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RFID Employed Against Terrorism

Pilots and programs overseen by the U.S. Department of Homeland Security show how RFID technology can speed the movement of people across boarders while reducing the threat of terrorism.
By Bob Violino
Nov 24, 2003—The U.S. Department of Homeland Security—a conglomeration of 22 previously separate and disparate domestic agencies—is charged with protecting the nation against threats to its safety. The department’s initial priority is to protect the United States against terrorist attacks similar to those of Sept. 11, 2001. To do this, DHS agencies analyze threats and intelligence, guard U.S. borders and airports, protect the critical infrastructure and coordinate the response to emergencies.

It’s a daunting challenge, and the DHS expects to lean heavily on emerging technologies to help perform these critical functions. One of the technologies being deployed is RFID, which the DHS sees as useful for identifying people, vehicles and objects, such as cargo shipments. This enables the immigration and customs officials to move low risk people and shipments across borders quickly and focus more time and attention on those that deemed to be a higher risk.

Tom Ridge
Tom Ridge, the Secretary for Homeland Security, has highlighted the need to use RFID to secure cargo containers. And last week, the Bush administration announced plans to require the nation's largest shipping companies to install electronic detection tamper sensors and use reinforced metal seals on millions of cargo containers to reduce the risk of terrorists shipping a dirty bomb or other weapons into the United States.

Electronic seals have been around for a while. When they pass a reader, they automatically signal that the container was opened without authorization. Savi Technology, a Sunnyvale, Calif., provider of supply chain asset management and security solutions, recently introduced a product that goes a step further. The Savi Sentinel, a battery-powered RFID device that clamps to a standard intermodal shipping container, not only acts as a tamper sensor, it also monitors other sensors that report on the conditions and integrity of goods in the container (see Building a Smarter Container).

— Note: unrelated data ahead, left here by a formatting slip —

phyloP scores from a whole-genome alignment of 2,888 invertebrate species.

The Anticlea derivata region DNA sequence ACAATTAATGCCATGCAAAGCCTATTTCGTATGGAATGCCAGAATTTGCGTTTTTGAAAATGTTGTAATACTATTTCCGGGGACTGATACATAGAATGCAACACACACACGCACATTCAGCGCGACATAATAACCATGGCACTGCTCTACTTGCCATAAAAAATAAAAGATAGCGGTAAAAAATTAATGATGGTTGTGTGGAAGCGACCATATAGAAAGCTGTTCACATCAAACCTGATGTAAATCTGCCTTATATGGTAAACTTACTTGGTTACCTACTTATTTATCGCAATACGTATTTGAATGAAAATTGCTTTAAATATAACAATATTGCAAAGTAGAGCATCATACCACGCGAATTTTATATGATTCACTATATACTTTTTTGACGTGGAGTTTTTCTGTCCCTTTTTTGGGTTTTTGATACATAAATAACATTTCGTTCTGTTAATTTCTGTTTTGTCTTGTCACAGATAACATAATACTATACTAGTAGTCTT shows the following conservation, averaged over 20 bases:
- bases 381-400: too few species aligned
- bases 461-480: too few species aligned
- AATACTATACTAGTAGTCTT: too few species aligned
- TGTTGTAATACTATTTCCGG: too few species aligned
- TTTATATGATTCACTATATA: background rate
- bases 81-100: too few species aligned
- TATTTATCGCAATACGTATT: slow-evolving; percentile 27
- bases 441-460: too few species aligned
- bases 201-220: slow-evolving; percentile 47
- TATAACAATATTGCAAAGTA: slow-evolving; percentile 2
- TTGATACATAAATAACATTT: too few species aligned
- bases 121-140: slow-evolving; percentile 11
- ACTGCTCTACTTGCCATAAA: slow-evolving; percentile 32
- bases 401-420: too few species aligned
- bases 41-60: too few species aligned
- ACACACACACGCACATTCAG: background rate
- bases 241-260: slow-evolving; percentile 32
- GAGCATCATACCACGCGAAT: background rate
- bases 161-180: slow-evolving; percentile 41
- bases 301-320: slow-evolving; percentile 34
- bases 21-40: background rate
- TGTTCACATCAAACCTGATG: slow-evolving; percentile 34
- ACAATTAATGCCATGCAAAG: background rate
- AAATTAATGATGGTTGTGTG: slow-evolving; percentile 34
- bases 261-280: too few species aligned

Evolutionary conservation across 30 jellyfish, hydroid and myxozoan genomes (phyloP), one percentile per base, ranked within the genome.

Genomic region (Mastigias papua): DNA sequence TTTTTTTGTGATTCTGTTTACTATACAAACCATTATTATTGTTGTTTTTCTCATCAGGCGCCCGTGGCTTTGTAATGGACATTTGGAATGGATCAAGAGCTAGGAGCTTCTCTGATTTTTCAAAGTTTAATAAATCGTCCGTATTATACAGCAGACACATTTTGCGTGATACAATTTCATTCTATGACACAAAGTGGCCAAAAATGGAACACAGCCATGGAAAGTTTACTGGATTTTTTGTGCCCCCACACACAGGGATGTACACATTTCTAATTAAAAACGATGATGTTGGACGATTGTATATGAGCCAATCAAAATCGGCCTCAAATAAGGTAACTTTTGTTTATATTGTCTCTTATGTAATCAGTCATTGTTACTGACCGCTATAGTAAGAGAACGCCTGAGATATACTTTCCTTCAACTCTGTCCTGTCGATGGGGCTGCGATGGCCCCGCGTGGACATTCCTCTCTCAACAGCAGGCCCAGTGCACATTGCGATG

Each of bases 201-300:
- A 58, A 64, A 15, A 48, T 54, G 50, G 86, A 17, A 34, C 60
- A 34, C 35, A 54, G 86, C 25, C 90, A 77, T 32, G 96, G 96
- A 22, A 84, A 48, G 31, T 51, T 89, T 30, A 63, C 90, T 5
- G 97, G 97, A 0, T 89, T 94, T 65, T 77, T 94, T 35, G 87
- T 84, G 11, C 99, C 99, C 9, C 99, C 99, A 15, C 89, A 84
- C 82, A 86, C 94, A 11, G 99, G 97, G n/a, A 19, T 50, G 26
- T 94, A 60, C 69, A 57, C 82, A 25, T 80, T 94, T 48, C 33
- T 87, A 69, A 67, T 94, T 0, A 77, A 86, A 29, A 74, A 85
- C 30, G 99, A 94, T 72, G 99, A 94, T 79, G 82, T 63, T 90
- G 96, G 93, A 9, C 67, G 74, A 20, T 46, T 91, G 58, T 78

The department’s Customs and Border Protection Bureau is using RFID for several applications. One is a program called NEXUS, developed jointly by the U.S. and Canadian governments to expedite border crossings by thousands of low-risk travelers who drive across the border frequently.

NEXUS began two years ago with a pilot operation in Port Huron, Mich., and Sarnia, Ontario, and now includes sites in the Pacific Northwest, Detroit and Buffalo, N.Y. Participants sign up for the program at enrollment centers located near major border crossings. Applicants are fingerprinted, have their photos taken and fill out enrollment forms. After background checks for criminal history and for immigration, customs and agriculture violations, applicants are called in for interviews.

Successful applicants receive a NEXUS identification card embedded with a computer chip and RFID antenna. They can access a specially designated crossing lane, drive up to an inspection booth and hold the card up to an RFID reader positioned alongside it.
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